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This airport is the key to the cold war, will it happen again?

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This is airport which is the key to world aviation for all time The cold War. Will this happen again?

The name is Ted Stevens Anchorage International Airport. This tiny airport at the top of the globe has a backdrop in Alaska’s snowy Chugach Mountains.

Its existence serves a city of 300,000 people. However, with its position, this could be the airport with the best location in the world today.

Ted Stevens Anchorage International Airport is a humble cargo hub. Having the same distance between New York and Tokyo, it only takes 9.5 hours of flying time from 90% of the industrial world.

Now, more than 30 countries have banned Russia from their airspace. Russia then responded by closing the airspace of Ukraine and Belarus, making Anchorage Airport so strategic.

Stopover city

Completed in 1951, Anchorage Airport for 40 years became a popular stopover for commercial passenger flights traveling from Europe to East Asia during the Cold War. At that time the Soviet Union’s airspace was very limited.

When international relations thawed in the 1990s, airlines were finally able to take the best route across the vast territory of Russia. That allows for cutting costs, flying time, and ticket prices.

So Anchorage established its current role as a major hub for cargo traffic and a modest airport for seasonal passenger flights. Currently, the facility handles about five million passengers per year. (By comparison, Hartsfield-Jackson Atlanta International Airport handled more than 110 million passengers in 2019).

But then, when the Corona virus pandemic kicked off in early 2020, Anchorage returned to the global spotlight as it played a key role in the international transportation of essential medical goods. It even became the busiest airport in the world in a short time.

Airplanes flying upwards to shorten the distance. The advantage of Anchorage Airport is that planes can fly full of cargo with only half the fuel. They flew to Anchorage, refueled and then continued to their destination.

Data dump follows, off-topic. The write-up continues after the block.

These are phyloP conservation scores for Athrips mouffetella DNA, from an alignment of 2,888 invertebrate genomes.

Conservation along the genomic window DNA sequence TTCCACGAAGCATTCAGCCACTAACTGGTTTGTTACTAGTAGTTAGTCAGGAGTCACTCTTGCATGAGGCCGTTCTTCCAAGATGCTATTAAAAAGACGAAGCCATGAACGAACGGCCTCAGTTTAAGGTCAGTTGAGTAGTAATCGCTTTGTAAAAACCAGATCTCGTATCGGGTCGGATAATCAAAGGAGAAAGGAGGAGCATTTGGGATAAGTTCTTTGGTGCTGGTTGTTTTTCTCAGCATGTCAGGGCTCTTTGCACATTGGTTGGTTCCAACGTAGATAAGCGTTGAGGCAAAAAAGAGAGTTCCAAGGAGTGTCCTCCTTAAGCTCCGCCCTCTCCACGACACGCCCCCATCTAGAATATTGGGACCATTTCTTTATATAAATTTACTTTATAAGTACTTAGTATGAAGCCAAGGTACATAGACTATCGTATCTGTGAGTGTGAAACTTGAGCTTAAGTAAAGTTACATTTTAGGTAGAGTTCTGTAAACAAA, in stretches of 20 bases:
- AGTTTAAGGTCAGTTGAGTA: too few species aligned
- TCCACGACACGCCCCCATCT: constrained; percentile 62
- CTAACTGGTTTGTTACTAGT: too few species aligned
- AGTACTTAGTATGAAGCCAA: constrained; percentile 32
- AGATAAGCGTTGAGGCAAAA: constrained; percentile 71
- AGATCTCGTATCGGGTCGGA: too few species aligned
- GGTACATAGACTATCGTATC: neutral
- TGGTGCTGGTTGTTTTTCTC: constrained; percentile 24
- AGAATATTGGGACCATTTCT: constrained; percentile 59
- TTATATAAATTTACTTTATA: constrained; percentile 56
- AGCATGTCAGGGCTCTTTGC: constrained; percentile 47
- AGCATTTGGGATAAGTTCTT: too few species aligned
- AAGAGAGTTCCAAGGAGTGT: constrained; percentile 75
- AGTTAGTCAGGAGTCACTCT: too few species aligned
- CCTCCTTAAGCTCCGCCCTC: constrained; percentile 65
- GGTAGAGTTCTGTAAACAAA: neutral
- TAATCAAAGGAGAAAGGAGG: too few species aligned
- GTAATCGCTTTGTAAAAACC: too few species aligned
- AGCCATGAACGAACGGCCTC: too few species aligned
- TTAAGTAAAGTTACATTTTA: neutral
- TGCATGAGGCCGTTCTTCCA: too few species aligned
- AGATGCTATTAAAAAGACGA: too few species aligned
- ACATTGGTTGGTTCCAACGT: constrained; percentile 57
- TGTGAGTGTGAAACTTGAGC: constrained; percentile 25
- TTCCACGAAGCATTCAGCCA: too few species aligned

Alaskan Anchorage Airport (Photo: iStock)

cargo airport

At the height of the pandemic, Anchorage Airport handled nearly 130 wide-body cargo planes a day. They had to use the new area of ​​the airport to accommodate parked planes.

In 2020, the airport will also host the heaviest aircraft ever built, the Antonov An-225 Mriya cargo plane. The plane was destroyed recently in Ukraine.

By 2022, the airport’s division operations manager, Trudy Wassel, told CNN in early March there were 115 wide-body aircraft a day. That equates to about 300 hotel rooms for cargo crews per night.

Anchorage is a hub for UPS and FedEx. The airport handled about 3.6 million metric tons in 2021 alone.

With Russian airspace off limits again, Wassel said the airport was ready to adapt if operators needed to use the airport due to the current situation.

“Our ground handlers can change planes in about an hour and 40 minutes depending on the airline’s needs,” he said.

Airplane flight distance increased drastically

The airline was forced to make a tortuous and uneconomical diversion to avoid Russian airspace. This longer flight time increases costs for staff, fuel and maintenance.

However, Anchorage is unlikely to return to Cold War passenger traffic levels. Because, explains Ian Petchenik, director of communications for FlightRadar24, the range of commercial aircraft has increased dramatically since the dissolution of the Soviet Union in the early 1990s.

No one knows how long the current situation will continue. But in the weeks and months ahead, airlines will be working hard to figure out their new routes and schedules.

This is not only a matter of economic factors, but will also involve a battle for airport slots. Because the carefully planned world of aviation is now in chaos again.

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